Friday, September 12, 2008

Dividend Day!

Ah, the day the State of Alaska pays us to live here. I mean, gives us our share of the oil and mineral rights we gave up to get the Pipeline built. It's a banner year. Not only did the dividends top $2000, but our elected officials tossed us each $1200 as an "Alaska Resource Rebate," designed to alleviate the energy cost crisis up here.

Sounds great, right? Go buy a car or something, right? Lots of Alaskans do, but we've decided that money's too tight to be frivolous with it.

First off, that's taxable income. We're a family of four - that means our taxable income just went up by $13,076. Ow. So some of it has been filed away for taxes. Another chunk we used to pay of some debt; some medical expenses that were living on a 0% credit card deal. And another chunk went directly to GVEA, our electrical co-op. Thanks to a "fuel surcharge" that's added to our electric bills up here to compensate for burning diesel to generate electricity, our electric bill is the biggest bill we have, shy of the mortgage. The credit card and GVEA payments will save us $300-$350 a month, until the GVEA money runs out.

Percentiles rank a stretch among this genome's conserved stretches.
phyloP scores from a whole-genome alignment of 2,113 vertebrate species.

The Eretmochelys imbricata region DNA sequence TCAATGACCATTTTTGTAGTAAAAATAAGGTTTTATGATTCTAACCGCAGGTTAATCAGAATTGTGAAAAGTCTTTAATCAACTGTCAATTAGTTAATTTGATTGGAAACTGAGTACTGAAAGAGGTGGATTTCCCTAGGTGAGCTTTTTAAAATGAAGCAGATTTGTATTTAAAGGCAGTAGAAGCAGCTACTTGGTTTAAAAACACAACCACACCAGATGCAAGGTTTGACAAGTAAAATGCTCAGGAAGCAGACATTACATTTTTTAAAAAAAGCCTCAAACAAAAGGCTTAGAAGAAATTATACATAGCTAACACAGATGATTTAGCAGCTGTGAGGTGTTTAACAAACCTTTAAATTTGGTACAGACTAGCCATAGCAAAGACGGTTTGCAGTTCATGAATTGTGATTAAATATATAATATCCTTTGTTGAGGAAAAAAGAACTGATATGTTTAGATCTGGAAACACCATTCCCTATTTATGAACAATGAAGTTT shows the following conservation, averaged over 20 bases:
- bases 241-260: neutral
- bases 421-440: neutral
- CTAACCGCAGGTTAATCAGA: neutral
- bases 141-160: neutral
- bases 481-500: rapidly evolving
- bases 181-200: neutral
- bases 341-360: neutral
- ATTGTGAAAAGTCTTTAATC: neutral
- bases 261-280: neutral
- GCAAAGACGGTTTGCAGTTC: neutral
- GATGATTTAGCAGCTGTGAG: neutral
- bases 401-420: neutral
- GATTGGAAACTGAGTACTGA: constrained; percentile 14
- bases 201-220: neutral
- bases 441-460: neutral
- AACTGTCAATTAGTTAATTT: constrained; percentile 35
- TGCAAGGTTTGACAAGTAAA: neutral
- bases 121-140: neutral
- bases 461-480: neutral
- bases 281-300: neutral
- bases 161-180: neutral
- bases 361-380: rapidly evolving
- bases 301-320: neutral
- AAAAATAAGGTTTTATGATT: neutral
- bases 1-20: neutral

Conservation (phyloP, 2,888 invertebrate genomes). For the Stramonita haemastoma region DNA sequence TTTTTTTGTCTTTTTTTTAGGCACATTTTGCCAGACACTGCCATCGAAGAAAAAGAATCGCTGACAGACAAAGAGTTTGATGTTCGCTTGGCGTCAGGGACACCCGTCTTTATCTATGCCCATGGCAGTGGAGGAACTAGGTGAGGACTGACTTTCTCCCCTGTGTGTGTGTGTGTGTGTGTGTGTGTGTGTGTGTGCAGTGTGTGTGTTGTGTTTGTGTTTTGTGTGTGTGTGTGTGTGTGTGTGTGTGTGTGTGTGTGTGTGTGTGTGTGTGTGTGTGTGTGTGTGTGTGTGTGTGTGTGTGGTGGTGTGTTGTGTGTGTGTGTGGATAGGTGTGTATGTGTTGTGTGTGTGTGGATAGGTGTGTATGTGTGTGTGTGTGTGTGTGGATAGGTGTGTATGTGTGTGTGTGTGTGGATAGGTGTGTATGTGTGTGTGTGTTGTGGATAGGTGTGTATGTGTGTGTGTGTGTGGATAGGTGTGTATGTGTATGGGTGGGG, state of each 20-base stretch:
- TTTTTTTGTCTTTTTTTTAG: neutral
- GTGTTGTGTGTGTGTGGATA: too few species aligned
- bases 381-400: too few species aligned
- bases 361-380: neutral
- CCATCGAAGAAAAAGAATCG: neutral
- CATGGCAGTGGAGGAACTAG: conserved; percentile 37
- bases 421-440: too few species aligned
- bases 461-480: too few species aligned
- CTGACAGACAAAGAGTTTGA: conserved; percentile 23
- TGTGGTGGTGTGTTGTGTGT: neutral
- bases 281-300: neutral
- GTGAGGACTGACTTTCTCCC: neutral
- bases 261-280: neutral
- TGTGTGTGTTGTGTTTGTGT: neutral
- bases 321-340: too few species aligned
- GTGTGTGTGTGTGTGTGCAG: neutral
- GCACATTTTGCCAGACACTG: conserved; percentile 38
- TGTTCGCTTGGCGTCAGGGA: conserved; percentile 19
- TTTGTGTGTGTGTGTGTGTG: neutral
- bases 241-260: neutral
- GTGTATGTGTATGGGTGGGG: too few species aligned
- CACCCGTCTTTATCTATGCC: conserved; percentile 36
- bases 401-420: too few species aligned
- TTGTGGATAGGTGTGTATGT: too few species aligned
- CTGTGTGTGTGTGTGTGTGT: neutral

It's silly, really. Alaska abounds in natural resources and the places, resources and means to generate all kinds of energy, but every time we try it's bound up somewhere on a federal level. Small villages have filed to build wind farms and hydroelectric plants only do discover the rights to think about developing their area have been leased to some company stateside who is doing nothing with it.

Sure, it's nice to get this big chunk of change every year, but a random sampling of people I know stateside shows that I'm paying at least twice as much as those people per kilowatt hour of electricity (and that's before the fuel surcharge). We have to use diesel to generate electricity and the vast majority of homes here are heated with fuel oil, because it took 30 years and Sarah Palin to give the finger to Big Oil and get us a natural gas line going. (And we might not see anything from that, the process has only begun.) Gasoline here is still $4.19 a gallon, despite having a refinery 15 miles away.

I'd happily trade my dividend for lower energy costs through local development of our own resources. Any day of the week.

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